Commonwealth.” The laws of the Commonwealth will consist of the following classes :-

(1.) The Commonwealth of Australia Constitution Act.
(11.) Alterations of the Constitution pursuant to the provisions of Chapter VIII.
(111.) Laws made by the Parliament of the Commonwealth under the Consti

tution. It will be noticed that the second group of laws as above classified will not be laws made by the Parliament; they may be laws proposed either by one or both of the Federal Chambers, subject to certain conditions, and afterwards approved by the qualified electors of the Commonwealth and assented to by the Governor-General or by the Queen. $38. “British Ships."

. The rights, duties, and liabilities of British ships whilst at home or abroad have been settled by a long series of legal decisions interpreting and enforcing the common law, as well as by the codified provisions of the Merchant Shipping Act, 1894, some parts of which are in force throughout the British empire. One of the fundamental principles of British shipping law is that British merchant ships sailing upon the high seas are considered parts of the territory of the British empire and come within the rule of extraterritoriality. It is a principle of the Common Law and of the law of nations that a ship on the high seas is a part of the territory of the State to which she belongs, and therefore an English ship is deemed to be a part of England. (Per Blackburn, J., Marshall v. Murgatroyd, L. R. 6 Q. B. 31.) Kliiber

says “that upon the ocean every ship is considered extra-territorial in regard to all foreign nations. A merchant vessel ought to be considered as a floating colony of its State.” (Droit des Gens, part 2, Tit. 1, c. 2, § 299.)

Hall and other writers on international law describe Klüber's theory as a fiction, but they all agree that a ship at sea should be subject to the jurisdiction of the State under whose flag she sails ; that such a doctrine is most reasonable and advantageous ; and that if ships were amenable to no tribunal the sea would become a place where every crime might be committed with impunity. (Twiss' Law of Nations in Time of War, p. 172.)

A merchant vessel in non-territorial waters is therefore subject to the sovereignty of that country only to which she belongs, and all acts done on board her whilst on such waters'are cognizable only by the courts of her own State unless they be acts of piracy. This rule extends to cases in which, after a crime has been committed by or upon a native of a country other than that to which the ship belongs, she enters a port of that State with the criminal on board. (Hall's International Law, p. 186.) In foreign territorial waters, however, a merchant vessel is under the territorial jurisdiction, and its officers and crew are subject to the local laws prevailing in such waters.

CRIMINAL JURISDICTION ON THE HIGH SEAS. – All persons on board a ship are within the jurisdiction of the natio : whose flag the ship flies, in the same manner as if they were within the territory of that nation. The criminal jurisdiction of the Admiralty ef England extends over British ships, not only on the high seas, but also on rivers below the bridges where the tide ebbs and flows and where great ships go, though at a spot where the municipal authorities of a foreign country might exercise concurrent jurisdiction if invoked. (Per Blackburn, J., in Reg. v. Anderson (1886] L.R. I C.C. 161-4.) There will be jurisdiction at common law if a British ship be on the high seas, infra primos pontes, or in a tidal river where great ships come and go. (Reg. v. Armstrong (1875) 13 Cox, C.C. 185.) The offence need not be consummated or wholly completed on board such ship to give jurisdiction (id.) A larceny of bonds was committed by some person unknown on board a British ocean- n-going merchant ship lying in an open river, moored to the quay at Rotterdam, in Holland, at a distance of 18 miles from the sea, but within the ebb and flow of the tide. A person who afterwards was found in England in possession of the stolen property was there convicted of receiving the bonds. (Reg. v. Carr (1882] 10 Q.B.D. 76.) The surviving crew of an English yacht, cast away in a storm on the high seas, who were obliged to take to an open boat, and who were, they alleged, constrained by hunger to kill and eat a boy, one of their number, were tried in England and found guilty of murder. (Reg. v. Dudley [1894] 14 Q.B.D. 273.) A hulk retaining the general appointments of a ship registered as a British ship, though only used as a floating warehouse, is a British ship. (Reg. v. Armstrong, 13 Cox, C.C. 185.)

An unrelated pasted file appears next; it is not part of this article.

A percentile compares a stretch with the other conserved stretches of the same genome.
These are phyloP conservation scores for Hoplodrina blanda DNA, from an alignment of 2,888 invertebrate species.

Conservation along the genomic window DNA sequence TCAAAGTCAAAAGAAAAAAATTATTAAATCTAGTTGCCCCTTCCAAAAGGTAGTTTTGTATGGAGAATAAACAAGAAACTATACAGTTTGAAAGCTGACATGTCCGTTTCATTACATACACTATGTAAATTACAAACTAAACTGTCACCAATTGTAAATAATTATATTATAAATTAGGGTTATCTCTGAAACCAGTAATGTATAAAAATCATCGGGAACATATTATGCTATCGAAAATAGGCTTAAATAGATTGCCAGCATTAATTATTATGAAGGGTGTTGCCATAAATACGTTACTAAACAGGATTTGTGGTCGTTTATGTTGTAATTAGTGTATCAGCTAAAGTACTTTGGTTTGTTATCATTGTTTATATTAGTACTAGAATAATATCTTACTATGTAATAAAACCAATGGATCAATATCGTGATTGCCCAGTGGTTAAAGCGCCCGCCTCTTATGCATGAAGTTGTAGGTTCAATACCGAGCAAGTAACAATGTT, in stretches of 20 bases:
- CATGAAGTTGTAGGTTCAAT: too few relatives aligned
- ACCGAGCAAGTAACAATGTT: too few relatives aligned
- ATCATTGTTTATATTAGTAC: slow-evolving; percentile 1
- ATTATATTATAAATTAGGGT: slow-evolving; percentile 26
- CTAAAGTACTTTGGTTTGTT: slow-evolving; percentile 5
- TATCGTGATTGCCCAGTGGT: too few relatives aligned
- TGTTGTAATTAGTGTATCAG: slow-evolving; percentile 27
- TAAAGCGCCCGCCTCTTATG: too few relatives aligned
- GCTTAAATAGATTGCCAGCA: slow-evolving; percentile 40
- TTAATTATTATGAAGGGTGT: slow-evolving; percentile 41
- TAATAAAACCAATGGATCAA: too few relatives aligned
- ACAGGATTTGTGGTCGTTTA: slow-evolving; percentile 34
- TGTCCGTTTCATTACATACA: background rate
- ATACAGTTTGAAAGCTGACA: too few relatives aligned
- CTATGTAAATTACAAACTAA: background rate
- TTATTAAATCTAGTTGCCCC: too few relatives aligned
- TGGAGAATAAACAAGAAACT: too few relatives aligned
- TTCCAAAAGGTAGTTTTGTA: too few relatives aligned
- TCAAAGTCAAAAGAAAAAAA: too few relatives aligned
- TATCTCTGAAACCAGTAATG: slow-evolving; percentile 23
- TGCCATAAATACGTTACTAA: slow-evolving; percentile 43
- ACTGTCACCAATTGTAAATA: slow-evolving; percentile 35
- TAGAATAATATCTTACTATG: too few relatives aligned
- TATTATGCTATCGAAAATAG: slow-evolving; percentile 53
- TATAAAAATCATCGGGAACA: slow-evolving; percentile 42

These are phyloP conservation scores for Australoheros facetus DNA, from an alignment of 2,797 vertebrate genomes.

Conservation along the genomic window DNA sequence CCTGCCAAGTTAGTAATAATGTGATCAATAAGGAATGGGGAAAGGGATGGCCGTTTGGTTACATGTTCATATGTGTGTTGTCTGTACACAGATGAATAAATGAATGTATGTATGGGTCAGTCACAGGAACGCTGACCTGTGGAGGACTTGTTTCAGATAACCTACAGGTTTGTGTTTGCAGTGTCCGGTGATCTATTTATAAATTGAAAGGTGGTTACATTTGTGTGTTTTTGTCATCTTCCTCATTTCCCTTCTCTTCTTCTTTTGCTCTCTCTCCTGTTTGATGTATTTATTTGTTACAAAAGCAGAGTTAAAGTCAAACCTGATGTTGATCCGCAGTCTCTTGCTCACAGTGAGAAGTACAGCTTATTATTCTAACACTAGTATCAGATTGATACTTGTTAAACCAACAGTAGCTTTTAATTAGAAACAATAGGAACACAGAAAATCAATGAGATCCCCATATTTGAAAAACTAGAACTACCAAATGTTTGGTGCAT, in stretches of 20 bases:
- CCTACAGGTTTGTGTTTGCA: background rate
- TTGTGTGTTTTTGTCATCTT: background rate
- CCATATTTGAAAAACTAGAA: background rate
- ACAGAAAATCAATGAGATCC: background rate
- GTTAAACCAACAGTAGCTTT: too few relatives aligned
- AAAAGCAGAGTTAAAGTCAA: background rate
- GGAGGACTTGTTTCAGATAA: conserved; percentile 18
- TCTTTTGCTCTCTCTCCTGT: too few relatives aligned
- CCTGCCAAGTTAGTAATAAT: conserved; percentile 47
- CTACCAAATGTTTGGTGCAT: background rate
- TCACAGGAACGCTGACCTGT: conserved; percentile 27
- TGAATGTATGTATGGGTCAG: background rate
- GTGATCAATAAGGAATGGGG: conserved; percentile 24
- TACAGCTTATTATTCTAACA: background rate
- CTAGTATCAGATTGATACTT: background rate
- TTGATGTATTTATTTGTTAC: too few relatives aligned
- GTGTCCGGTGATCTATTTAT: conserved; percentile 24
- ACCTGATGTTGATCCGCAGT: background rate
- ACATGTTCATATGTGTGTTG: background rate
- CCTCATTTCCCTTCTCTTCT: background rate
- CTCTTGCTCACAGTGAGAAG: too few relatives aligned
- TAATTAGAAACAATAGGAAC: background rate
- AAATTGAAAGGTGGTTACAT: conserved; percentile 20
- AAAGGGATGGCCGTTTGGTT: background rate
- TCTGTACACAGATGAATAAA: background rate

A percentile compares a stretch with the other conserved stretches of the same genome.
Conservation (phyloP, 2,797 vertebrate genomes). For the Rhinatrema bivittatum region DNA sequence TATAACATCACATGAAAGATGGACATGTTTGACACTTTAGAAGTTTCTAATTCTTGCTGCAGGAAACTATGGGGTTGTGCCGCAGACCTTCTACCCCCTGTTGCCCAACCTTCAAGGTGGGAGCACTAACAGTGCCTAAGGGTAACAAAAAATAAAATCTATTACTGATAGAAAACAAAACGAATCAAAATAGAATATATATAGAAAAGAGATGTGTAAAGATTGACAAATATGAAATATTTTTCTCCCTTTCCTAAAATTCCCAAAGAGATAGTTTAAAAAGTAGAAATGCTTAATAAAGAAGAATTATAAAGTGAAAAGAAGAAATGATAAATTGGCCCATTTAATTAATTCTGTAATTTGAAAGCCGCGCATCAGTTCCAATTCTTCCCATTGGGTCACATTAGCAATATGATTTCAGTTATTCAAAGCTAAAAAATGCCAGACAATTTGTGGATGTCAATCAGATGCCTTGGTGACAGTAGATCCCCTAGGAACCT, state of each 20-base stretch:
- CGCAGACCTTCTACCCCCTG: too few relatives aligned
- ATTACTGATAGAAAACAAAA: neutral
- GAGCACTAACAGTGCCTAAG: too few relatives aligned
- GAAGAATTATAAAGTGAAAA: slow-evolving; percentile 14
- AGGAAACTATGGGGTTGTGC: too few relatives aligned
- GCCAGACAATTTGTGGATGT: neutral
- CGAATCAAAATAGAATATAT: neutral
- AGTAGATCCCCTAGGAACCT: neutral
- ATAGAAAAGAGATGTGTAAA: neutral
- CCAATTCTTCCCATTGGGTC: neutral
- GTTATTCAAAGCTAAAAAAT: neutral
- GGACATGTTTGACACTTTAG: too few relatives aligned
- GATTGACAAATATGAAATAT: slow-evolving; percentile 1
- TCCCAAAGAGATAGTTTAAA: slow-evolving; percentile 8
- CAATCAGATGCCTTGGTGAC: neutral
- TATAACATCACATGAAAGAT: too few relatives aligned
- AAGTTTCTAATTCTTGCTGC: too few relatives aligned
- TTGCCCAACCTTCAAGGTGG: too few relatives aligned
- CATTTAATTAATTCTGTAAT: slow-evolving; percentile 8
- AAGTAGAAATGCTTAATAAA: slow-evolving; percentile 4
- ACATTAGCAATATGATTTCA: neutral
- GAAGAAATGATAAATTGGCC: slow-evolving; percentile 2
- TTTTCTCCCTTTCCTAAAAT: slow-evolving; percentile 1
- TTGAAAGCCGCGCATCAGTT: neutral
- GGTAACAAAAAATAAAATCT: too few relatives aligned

JURISDICTION OF COLONIAL Courts. — The jurisdiction to try persons for offences committed on the high seas, within the jurisdiction of the Admiralty, was in 1819 conferred on colonial courts by the Act 12 and 13 Vic. c. 96, sec. I. This provides that colonial courts should have the same jurisdiction for trying such offences, and should be empowered to take all such proceedings for bringing persons charged therewith to trial, and for and auxiliary to and consequent upon the trial, as by the law of the colony might have been taken if the offence had been committed upon any waters within the limits of the colony.